Identifying Supermassive Black Hole Binaries with Broad Emission Line Diagnosis
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CitationShen, Yue, and Abraham Loeb. 2010. “IDENTIFYING SUPERMASSIVE BLACK HOLE BINARIES WITH BROAD EMISSION LINE DIAGNOSIS.” The Astrophysical Journal 725 (1): 249–60. https://doi.org/10.1088/0004-637x/725/1/249.
AbstractDouble-peaked broad emission lines in active galactic nuclei may indicate the existence of a bound supermassive black hole (SMBH) binary where two distinct broad-line regions (BLRs) contribute together to the line profile. An alternative interpretation is a disk emitter origin for the double-peaked line profile. Using simple BLR models, we calculate the expected broad line profile for an SMBH binary at different separations. Under reasonable assumptions that both BLRs are illuminated by the two active SMBHs and that the ionizing flux at the BLR location is roughly constant, we confirm the emergence of double-peaked features and radial velocity drifts of the two peaks due to the binary orbital motion. However, such a clear double-peaked feature only arises in a particular stage of the binary evolution when the two black holes (BHs) are close enough such that the line-of-sight orbital velocity difference is larger than the FWHM of the individual broad components, while the two BLRs are still mostly distinct. Prior to this stage, the velocity splitting due to the orbit motion of the binary is too small to separate the emission from the two BLRs, leading to asymmetric broad line profiles in general. When the two BHs are even closer such that the two BLRs can no longer be distinct, the line profile becomes more complex and the splitting of the peaks does not correspond to the orbital motion of the binary. In this regime, there are no coherent radial velocity drifts in the peaks with time. Asymmetric line profiles are probably a far more common signature of binary SMBHs than double-peaked profiles. We discuss the temporal variations of the broad line profile for binary SMBHs and highlight the different behaviors of reverberation mapping in the binary and disk emitter cases, which may serve as a feasible tool to disentangle these two scenarios.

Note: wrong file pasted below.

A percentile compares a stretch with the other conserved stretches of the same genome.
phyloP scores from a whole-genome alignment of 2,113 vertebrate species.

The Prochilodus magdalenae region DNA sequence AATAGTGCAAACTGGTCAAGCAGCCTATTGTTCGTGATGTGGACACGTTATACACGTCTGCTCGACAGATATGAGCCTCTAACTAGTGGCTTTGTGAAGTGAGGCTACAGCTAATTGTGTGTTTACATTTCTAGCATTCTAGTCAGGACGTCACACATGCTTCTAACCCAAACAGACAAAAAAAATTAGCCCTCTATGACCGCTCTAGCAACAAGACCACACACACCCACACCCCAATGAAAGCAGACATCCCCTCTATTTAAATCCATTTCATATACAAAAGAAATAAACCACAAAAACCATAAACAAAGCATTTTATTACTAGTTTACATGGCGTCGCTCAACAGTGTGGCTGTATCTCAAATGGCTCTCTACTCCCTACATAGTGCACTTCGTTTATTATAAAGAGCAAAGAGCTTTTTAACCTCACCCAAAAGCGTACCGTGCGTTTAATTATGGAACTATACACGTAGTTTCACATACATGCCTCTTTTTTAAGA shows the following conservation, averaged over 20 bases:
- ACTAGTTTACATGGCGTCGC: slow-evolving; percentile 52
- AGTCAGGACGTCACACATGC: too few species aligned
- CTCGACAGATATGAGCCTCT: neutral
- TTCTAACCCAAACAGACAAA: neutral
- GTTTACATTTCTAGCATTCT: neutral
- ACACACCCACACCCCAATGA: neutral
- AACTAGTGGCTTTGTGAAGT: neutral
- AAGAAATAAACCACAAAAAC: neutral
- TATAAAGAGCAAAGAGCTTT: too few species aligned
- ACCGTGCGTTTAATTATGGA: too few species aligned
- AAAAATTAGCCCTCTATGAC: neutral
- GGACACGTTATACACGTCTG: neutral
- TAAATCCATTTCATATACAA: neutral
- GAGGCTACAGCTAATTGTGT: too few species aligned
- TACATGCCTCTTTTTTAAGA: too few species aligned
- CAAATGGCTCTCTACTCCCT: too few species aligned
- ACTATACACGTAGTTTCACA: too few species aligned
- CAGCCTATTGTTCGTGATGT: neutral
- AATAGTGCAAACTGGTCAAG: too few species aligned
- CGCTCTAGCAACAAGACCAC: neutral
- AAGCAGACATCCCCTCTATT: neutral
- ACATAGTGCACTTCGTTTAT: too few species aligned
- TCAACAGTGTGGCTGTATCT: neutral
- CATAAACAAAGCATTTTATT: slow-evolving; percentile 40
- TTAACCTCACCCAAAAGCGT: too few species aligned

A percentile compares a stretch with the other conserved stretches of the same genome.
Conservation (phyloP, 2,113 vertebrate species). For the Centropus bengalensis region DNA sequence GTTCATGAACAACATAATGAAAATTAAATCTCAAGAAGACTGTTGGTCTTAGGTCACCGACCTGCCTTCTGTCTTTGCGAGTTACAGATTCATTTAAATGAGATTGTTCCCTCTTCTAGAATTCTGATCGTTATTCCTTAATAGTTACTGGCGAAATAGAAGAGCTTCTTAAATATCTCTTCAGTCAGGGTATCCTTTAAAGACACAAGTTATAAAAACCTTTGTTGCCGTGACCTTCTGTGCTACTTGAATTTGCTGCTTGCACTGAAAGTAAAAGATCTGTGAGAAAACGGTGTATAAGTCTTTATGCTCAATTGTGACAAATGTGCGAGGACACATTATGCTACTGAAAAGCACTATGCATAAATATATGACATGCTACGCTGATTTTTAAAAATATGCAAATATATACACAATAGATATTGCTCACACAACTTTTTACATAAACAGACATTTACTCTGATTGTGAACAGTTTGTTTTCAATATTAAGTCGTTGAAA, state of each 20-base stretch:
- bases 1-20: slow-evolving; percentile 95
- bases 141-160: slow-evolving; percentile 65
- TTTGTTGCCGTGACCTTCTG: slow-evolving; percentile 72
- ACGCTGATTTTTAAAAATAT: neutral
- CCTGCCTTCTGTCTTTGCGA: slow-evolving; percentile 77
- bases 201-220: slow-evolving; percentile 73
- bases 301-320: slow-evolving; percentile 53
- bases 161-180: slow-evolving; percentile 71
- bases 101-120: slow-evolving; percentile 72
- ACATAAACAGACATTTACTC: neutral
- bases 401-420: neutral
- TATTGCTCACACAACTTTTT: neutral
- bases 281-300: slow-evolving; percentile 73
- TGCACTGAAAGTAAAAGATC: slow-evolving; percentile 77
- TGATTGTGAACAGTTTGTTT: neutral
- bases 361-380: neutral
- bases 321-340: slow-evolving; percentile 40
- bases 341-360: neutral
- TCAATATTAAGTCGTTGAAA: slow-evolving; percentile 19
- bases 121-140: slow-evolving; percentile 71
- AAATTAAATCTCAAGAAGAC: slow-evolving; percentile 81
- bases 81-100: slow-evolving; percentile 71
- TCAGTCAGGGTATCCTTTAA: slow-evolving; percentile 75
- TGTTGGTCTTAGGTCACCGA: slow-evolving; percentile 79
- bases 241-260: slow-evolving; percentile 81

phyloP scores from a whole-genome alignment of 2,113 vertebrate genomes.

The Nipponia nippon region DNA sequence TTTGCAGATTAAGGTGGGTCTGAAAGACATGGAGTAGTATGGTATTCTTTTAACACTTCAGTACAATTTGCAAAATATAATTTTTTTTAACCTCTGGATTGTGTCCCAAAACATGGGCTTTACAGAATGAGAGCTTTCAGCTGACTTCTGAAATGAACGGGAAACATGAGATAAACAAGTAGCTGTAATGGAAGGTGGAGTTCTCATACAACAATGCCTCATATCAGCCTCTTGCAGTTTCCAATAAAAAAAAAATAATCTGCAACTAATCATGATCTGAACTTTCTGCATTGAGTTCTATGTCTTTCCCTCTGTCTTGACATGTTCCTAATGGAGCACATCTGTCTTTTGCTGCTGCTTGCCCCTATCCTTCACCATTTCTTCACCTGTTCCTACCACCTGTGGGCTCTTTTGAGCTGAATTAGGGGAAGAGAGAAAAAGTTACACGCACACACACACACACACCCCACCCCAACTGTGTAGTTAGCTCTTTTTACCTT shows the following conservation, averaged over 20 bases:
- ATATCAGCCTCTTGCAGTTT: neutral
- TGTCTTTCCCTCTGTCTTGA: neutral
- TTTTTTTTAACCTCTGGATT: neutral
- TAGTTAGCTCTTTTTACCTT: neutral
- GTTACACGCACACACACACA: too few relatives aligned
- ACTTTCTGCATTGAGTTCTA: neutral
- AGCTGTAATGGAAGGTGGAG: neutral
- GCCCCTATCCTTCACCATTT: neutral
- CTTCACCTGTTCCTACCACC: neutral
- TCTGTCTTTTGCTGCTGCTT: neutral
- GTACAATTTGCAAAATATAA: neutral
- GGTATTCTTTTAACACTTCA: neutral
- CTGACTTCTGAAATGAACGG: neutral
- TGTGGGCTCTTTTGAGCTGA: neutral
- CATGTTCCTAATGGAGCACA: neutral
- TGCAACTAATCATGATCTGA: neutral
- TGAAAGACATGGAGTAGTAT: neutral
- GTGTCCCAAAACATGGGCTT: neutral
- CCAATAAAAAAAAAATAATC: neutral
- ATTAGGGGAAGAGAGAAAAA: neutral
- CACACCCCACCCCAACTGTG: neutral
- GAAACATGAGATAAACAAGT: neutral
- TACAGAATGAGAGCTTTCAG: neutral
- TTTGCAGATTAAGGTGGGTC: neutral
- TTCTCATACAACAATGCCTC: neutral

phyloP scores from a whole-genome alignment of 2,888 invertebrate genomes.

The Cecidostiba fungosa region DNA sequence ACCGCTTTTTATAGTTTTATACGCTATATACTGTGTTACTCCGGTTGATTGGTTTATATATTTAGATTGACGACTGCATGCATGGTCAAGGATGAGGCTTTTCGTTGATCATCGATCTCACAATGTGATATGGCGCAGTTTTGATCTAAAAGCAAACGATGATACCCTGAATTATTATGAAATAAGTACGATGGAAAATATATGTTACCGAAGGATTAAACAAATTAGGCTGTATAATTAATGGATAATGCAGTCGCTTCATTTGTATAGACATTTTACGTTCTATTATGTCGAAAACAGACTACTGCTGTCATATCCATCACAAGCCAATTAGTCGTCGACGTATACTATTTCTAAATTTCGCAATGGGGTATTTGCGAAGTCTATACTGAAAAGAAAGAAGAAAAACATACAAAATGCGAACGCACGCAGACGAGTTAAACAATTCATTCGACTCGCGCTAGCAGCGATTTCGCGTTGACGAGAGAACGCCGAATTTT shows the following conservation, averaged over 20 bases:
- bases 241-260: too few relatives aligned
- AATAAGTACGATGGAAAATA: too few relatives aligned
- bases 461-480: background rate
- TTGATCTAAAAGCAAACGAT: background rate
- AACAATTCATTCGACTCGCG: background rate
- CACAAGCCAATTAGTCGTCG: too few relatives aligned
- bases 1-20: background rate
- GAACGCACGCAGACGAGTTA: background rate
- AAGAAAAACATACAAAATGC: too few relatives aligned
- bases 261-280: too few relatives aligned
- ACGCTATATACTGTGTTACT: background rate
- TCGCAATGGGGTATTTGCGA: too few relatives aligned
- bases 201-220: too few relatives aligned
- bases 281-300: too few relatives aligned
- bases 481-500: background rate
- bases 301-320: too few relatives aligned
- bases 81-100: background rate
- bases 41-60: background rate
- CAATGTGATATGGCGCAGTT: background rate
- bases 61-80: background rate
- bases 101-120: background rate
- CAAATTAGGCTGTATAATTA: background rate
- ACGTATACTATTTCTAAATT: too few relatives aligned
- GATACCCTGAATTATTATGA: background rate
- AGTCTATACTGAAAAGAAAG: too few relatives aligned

Citable link to this pagehttp://nrs.harvard.edu/urn-3:HUL.InstRepos:41393152
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